The opinion of the court was delivered by: David N. Hurd United States District Judge
MEMORANDUM-DECISION and ORDER
Plaintiff-Relator Bruce Chapman ("plaintiff" or "Chapman") filed this qui tam action on December 30, 2004, asserting eighteen causes of action under the False Claims Act, 31 U.S.C. §§ 3729-3733. After investigation following receipt of a proposed amended complaint, the United States filed a Notice on April 10, 2006, that it declined to intervene in the action. (Notice by U.S., Doc. No. 22.) Plaintiff filed an Amended Complaint on May 5, 2006.
Defendants the Office of Children and Family Services of the State of New York ("OCFS"), the Department of Family Assistance of the State of New York, and Peter D. Miraglia ("Miraglia") (collectively "State defendants") moved to dismiss. Defendants Cornell University, the New York State College of Human Ecology at Cornell University, Denise J. Clarke, Michael A. Nunno, Gwen Ames, and Virginia Sierra (collectively "Cornell defendants") also moved to dismiss. Plaintiff opposed both motions. The United States of America filed a brief as amicus curiae. The State defendants and the Cornell defendants replied. Oral argument was heard on March 23, 2007, in Albany, New York. Decision was reserved.
One of the grounds upon which all defendants moved to dismiss is that these claims are barred by res judicata based upon a decision in the case of Chapman v. New York State Division for Youth (No. 1:04-CV-867). In that case the United States Court of Appeals for the Second Circuit affirmed dismissal of plaintiffs' antitrust claims and reinstated the copyright claim against the State defendants. Chapman v. N. Y. State Div. for Youth, 546 F.3d 230, 234 (2d Cir. 2008), cert. denied 130 S.Ct. 552 (2009). As directed, the parties then filed supplemental memoranda of law addressing the legal effect, if any, of the Second Circuit decision on the pending motions in this case. However, because a petition for a writ of certiorari was filed with the United States Supreme Court, the pending motions were held in abeyance. The petition was denied on November 9, 2009. 130 S.Ct. at 552. Thus, the pending motions are now ready for decision.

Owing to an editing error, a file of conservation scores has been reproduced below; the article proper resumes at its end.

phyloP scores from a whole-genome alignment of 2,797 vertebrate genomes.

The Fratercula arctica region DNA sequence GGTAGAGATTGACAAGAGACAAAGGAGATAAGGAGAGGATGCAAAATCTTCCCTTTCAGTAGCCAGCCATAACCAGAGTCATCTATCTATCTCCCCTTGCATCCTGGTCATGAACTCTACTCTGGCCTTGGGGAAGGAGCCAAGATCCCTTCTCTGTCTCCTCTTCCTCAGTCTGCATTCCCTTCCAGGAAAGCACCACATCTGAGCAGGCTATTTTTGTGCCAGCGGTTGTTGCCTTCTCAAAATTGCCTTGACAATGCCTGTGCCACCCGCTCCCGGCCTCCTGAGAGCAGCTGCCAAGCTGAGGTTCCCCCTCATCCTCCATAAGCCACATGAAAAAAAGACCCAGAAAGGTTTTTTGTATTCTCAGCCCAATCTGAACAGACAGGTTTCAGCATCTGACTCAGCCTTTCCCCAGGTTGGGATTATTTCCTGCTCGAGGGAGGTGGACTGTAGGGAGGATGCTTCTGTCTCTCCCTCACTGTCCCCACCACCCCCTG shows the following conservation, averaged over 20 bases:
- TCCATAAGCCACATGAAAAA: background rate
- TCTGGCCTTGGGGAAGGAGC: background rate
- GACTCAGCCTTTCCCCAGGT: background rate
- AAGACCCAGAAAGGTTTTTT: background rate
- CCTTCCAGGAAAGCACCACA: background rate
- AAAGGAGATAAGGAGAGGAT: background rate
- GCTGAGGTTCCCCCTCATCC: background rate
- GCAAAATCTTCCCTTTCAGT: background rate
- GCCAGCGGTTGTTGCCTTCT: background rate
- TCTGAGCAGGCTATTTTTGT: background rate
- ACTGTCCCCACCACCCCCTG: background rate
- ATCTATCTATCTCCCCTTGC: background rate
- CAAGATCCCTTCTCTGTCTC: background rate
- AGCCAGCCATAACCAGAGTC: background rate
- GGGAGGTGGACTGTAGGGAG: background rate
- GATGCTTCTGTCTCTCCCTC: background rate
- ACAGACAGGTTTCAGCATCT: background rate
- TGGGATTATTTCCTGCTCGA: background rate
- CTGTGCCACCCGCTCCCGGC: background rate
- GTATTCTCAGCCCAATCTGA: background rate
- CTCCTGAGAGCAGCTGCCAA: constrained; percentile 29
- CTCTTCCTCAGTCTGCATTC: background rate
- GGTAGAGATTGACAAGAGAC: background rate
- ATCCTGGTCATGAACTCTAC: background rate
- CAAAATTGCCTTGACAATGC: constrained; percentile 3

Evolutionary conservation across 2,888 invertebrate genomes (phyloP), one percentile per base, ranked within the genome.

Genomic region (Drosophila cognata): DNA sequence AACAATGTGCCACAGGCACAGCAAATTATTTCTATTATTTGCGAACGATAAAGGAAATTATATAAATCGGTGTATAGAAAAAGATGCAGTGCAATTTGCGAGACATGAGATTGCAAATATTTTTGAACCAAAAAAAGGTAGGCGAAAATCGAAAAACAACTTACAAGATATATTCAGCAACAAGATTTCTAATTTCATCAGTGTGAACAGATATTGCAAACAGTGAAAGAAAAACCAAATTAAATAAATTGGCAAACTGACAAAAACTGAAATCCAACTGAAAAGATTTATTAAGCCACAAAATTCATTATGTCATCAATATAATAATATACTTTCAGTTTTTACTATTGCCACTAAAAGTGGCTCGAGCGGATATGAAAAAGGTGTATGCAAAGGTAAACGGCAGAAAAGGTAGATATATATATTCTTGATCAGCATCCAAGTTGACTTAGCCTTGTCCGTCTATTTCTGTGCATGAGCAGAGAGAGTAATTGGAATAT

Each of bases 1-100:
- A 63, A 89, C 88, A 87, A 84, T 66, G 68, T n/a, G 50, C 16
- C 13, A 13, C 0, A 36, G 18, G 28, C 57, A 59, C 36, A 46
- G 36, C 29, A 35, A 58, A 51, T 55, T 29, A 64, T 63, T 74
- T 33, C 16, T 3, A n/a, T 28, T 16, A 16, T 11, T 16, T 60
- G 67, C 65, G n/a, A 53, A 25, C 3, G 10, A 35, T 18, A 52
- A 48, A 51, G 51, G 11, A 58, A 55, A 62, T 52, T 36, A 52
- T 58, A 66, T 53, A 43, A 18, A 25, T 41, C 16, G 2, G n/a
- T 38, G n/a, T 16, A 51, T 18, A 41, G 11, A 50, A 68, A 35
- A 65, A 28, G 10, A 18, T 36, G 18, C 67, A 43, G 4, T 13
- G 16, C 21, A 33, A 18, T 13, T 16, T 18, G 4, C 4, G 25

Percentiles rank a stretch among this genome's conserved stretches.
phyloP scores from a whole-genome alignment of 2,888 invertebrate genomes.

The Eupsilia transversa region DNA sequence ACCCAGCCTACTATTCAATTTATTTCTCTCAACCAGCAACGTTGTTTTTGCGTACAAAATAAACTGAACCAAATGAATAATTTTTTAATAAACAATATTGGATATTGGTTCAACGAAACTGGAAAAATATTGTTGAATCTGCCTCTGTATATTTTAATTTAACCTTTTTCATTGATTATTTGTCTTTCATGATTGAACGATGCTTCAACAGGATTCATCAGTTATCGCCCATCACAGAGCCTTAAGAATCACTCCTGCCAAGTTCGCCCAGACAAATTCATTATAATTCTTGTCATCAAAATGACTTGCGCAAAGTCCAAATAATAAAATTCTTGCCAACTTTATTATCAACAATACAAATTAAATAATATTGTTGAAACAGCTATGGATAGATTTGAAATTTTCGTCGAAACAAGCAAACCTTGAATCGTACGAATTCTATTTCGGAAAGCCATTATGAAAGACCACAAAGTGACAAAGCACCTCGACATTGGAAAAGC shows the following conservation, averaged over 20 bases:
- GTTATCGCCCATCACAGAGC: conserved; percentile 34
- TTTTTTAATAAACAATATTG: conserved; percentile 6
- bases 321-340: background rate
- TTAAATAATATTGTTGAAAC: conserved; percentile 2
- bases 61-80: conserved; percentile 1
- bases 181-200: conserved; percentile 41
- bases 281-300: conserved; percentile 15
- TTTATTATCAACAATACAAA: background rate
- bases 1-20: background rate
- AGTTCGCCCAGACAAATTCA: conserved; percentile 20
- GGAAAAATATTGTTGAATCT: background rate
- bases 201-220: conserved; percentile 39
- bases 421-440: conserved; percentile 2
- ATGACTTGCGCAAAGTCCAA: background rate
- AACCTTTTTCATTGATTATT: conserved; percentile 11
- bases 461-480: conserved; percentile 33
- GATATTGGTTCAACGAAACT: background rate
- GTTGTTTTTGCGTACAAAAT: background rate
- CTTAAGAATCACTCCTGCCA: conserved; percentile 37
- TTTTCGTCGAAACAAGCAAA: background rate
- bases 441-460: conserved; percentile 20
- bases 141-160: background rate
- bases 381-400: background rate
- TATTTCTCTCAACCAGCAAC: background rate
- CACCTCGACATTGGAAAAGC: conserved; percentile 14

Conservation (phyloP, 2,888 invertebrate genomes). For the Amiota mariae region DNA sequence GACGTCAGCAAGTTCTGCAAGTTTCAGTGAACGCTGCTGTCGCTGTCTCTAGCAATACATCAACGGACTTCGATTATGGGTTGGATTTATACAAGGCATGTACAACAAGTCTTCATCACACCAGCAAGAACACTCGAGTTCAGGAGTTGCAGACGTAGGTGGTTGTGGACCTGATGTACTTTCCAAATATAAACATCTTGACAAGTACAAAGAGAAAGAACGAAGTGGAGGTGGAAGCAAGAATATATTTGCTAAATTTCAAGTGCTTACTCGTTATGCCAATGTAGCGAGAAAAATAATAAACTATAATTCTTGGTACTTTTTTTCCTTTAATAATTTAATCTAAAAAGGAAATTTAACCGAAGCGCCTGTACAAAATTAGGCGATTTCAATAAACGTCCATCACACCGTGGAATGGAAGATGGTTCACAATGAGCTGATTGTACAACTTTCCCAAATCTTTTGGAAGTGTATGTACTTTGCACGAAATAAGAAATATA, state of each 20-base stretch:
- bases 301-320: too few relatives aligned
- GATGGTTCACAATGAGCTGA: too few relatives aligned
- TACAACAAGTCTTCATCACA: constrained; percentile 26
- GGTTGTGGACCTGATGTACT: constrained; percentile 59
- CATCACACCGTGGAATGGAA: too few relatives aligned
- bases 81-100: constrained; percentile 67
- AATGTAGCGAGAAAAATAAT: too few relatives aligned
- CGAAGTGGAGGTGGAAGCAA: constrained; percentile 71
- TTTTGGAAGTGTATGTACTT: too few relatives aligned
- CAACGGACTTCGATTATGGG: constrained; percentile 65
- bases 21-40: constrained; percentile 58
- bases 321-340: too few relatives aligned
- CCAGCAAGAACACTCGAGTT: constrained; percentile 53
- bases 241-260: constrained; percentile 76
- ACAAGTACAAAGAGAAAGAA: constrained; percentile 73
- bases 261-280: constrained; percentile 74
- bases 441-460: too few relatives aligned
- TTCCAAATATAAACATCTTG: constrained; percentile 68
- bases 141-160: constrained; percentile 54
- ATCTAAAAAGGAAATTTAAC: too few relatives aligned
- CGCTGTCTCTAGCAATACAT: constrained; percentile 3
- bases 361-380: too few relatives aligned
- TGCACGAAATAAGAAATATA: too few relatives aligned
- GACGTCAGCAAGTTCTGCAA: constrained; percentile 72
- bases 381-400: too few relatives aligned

Chapman is president of Handle With Care Behavior Management System, Inc. ("HWC"), which markets and sells behavior management and physical restraint programs. In the earlier action noted above, he asserted federal copyright and antitrust causes of action, as well as various state law contract and tort causes of action against various state agencies and employees, various Cornell University entities and related personnel, and a private child treatment center and its officers. Chapman, 546 F.3d at 233. Those claims arose from a 1997 contract between OCFS*fn2 and HWC under which HWC provided training for OCFS Crisis Management/Physical Restraint "master trainers" in the use of HWC's techniques over a period of twelve days. Id. at 235. The OCFS master trainers would then train other personnel in the techniques over the next year. See id. The contract provided that OCFS could reproduce the training materials provided by HWC, but at issue was the continued reproduction and use by OCFS of the HWC training materials after the end date of the contract. See id. The continued reproduction and use of HWC training materials was the basis for the copyright claims, which, as noted above, were reinstated by the appeals court. Id. at 239.